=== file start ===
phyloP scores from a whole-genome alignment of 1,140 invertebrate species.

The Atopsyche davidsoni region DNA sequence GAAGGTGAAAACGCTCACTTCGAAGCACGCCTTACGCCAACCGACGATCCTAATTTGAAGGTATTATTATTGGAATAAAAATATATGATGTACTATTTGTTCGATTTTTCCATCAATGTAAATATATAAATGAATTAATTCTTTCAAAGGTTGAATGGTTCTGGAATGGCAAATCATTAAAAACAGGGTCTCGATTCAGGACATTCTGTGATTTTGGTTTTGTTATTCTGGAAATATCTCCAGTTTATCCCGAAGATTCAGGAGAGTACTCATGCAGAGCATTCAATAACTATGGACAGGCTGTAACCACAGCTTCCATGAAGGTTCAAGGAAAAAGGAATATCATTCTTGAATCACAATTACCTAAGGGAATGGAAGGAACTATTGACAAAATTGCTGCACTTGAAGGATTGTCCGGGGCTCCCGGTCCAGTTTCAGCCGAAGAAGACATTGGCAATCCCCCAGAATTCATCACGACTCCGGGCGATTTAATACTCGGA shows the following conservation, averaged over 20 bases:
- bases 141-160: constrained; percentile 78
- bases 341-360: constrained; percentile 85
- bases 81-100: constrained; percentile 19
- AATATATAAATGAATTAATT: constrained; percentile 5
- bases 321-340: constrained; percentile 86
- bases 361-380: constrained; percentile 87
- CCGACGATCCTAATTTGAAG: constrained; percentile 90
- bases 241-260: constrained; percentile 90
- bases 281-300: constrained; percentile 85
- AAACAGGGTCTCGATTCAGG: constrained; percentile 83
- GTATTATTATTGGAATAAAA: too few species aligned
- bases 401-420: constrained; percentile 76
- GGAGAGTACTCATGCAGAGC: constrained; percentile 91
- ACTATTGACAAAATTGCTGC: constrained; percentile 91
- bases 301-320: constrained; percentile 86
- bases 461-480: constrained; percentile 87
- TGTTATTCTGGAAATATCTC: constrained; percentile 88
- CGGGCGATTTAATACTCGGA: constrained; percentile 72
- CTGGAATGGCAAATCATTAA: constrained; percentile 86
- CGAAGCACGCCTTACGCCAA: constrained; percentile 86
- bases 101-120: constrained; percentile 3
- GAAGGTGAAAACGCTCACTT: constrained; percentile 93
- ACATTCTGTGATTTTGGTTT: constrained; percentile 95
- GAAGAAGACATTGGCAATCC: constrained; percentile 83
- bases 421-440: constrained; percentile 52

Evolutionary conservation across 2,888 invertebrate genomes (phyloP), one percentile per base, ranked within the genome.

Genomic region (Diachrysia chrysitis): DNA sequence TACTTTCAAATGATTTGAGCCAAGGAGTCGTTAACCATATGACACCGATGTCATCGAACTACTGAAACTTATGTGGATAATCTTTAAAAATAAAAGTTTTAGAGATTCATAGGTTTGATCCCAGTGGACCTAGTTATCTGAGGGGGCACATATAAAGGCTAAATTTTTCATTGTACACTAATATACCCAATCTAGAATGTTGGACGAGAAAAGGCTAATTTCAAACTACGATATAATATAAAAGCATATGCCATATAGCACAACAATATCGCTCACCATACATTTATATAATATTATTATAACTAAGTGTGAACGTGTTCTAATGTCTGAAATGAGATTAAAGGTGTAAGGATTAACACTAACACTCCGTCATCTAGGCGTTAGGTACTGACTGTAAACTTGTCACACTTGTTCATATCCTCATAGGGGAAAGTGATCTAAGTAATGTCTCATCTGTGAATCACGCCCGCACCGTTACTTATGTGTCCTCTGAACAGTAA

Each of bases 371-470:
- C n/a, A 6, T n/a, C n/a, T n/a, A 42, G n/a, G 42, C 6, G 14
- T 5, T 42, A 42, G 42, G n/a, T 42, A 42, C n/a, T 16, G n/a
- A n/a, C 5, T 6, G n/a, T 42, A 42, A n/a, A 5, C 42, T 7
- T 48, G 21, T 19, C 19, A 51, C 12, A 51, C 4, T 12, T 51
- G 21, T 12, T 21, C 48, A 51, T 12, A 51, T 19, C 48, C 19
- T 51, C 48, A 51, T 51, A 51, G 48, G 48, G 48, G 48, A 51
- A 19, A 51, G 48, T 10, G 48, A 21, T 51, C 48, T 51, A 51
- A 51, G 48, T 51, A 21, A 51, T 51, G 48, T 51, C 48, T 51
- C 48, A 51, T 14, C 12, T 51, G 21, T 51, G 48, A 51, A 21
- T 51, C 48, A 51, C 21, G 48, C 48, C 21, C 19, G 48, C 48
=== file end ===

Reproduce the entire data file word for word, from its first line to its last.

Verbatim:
phyloP scores from a whole-genome alignment of 1,140 invertebrate species.

The Atopsyche davidsoni region DNA sequence GAAGGTGAAAACGCTCACTTCGAAGCACGCCTTACGCCAACCGACGATCCTAATTTGAAGGTATTATTATTGGAATAAAAATATATGATGTACTATTTGTTCGATTTTTCCATCAATGTAAATATATAAATGAATTAATTCTTTCAAAGGTTGAATGGTTCTGGAATGGCAAATCATTAAAAACAGGGTCTCGATTCAGGACATTCTGTGATTTTGGTTTTGTTATTCTGGAAATATCTCCAGTTTATCCCGAAGATTCAGGAGAGTACTCATGCAGAGCATTCAATAACTATGGACAGGCTGTAACCACAGCTTCCATGAAGGTTCAAGGAAAAAGGAATATCATTCTTGAATCACAATTACCTAAGGGAATGGAAGGAACTATTGACAAAATTGCTGCACTTGAAGGATTGTCCGGGGCTCCCGGTCCAGTTTCAGCCGAAGAAGACATTGGCAATCCCCCAGAATTCATCACGACTCCGGGCGATTTAATACTCGGA shows the following conservation, averaged over 20 bases:
- bases 141-160: constrained; percentile 78
- bases 341-360: constrained; percentile 85
- bases 81-100: constrained; percentile 19
- AATATATAAATGAATTAATT: constrained; percentile 5
- bases 321-340: constrained; percentile 86
- bases 361-380: constrained; percentile 87
- CCGACGATCCTAATTTGAAG: constrained; percentile 90
- bases 241-260: constrained; percentile 90
- bases 281-300: constrained; percentile 85
- AAACAGGGTCTCGATTCAGG: constrained; percentile 83
- GTATTATTATTGGAATAAAA: too few species aligned
- bases 401-420: constrained; percentile 76
- GGAGAGTACTCATGCAGAGC: constrained; percentile 91
- ACTATTGACAAAATTGCTGC: constrained; percentile 91
- bases 301-320: constrained; percentile 86
- bases 461-480: constrained; percentile 87
- TGTTATTCTGGAAATATCTC: constrained; percentile 88
- CGGGCGATTTAATACTCGGA: constrained; percentile 72
- CTGGAATGGCAAATCATTAA: constrained; percentile 86
- CGAAGCACGCCTTACGCCAA: constrained; percentile 86
- bases 101-120: constrained; percentile 3
- GAAGGTGAAAACGCTCACTT: constrained; percentile 93
- ACATTCTGTGATTTTGGTTT: constrained; percentile 95
- GAAGAAGACATTGGCAATCC: constrained; percentile 83
- bases 421-440: constrained; percentile 52

Evolutionary conservation across 2,888 invertebrate genomes (phyloP), one percentile per base, ranked within the genome.

Genomic region (Diachrysia chrysitis): DNA sequence TACTTTCAAATGATTTGAGCCAAGGAGTCGTTAACCATATGACACCGATGTCATCGAACTACTGAAACTTATGTGGATAATCTTTAAAAATAAAAGTTTTAGAGATTCATAGGTTTGATCCCAGTGGACCTAGTTATCTGAGGGGGCACATATAAAGGCTAAATTTTTCATTGTACACTAATATACCCAATCTAGAATGTTGGACGAGAAAAGGCTAATTTCAAACTACGATATAATATAAAAGCATATGCCATATAGCACAACAATATCGCTCACCATACATTTATATAATATTATTATAACTAAGTGTGAACGTGTTCTAATGTCTGAAATGAGATTAAAGGTGTAAGGATTAACACTAACACTCCGTCATCTAGGCGTTAGGTACTGACTGTAAACTTGTCACACTTGTTCATATCCTCATAGGGGAAAGTGATCTAAGTAATGTCTCATCTGTGAATCACGCCCGCACCGTTACTTATGTGTCCTCTGAACAGTAA

Each of bases 371-470:
- C n/a, A 6, T n/a, C n/a, T n/a, A 42, G n/a, G 42, C 6, G 14
- T 5, T 42, A 42, G 42, G n/a, T 42, A 42, C n/a, T 16, G n/a
- A n/a, C 5, T 6, G n/a, T 42, A 42, A n/a, A 5, C 42, T 7
- T 48, G 21, T 19, C 19, A 51, C 12, A 51, C 4, T 12, T 51
- G 21, T 12, T 21, C 48, A 51, T 12, A 51, T 19, C 48, C 19
- T 51, C 48, A 51, T 51, A 51, G 48, G 48, G 48, G 48, A 51
- A 19, A 51, G 48, T 10, G 48, A 21, T 51, C 48, T 51, A 51
- A 51, G 48, T 51, A 21, A 51, T 51, G 48, T 51, C 48, T 51
- C 48, A 51, T 14, C 12, T 51, G 21, T 51, G 48, A 51, A 21
- T 51, C 48, A 51, C 21, G 48, C 48, C 21, C 19, G 48, C 48